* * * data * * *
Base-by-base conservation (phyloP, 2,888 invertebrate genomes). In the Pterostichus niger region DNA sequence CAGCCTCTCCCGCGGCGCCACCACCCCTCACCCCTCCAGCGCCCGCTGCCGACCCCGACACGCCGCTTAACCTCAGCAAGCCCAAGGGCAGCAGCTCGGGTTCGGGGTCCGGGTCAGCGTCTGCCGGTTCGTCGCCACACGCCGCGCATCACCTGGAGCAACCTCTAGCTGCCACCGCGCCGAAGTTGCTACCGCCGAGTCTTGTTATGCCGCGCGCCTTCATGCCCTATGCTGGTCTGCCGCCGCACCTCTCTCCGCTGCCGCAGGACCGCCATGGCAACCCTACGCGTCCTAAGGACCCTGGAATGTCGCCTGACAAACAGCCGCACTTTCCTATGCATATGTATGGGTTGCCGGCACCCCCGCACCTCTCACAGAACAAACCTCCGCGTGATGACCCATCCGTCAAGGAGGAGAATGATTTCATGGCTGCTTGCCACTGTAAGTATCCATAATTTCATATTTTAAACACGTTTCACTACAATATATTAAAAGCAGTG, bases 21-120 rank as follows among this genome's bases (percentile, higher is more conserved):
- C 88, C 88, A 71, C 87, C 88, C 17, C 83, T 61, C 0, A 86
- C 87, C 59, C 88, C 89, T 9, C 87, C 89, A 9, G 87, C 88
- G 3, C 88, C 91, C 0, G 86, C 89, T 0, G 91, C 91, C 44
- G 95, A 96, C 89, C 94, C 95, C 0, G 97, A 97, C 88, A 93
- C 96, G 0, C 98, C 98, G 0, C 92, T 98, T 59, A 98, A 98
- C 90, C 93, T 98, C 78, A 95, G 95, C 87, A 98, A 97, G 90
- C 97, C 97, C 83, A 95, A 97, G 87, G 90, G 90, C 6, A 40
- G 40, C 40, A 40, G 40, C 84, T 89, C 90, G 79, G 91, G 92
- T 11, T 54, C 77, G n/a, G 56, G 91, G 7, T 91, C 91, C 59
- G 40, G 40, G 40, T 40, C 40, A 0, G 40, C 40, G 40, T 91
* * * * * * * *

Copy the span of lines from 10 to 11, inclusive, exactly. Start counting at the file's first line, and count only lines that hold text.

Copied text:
- T 11, T 54, C 77, G n/a, G 56, G 91, G 7, T 91, C 91, C 59
- G 40, G 40, G 40, T 40, C 40, A 0, G 40, C 40, G 40, T 91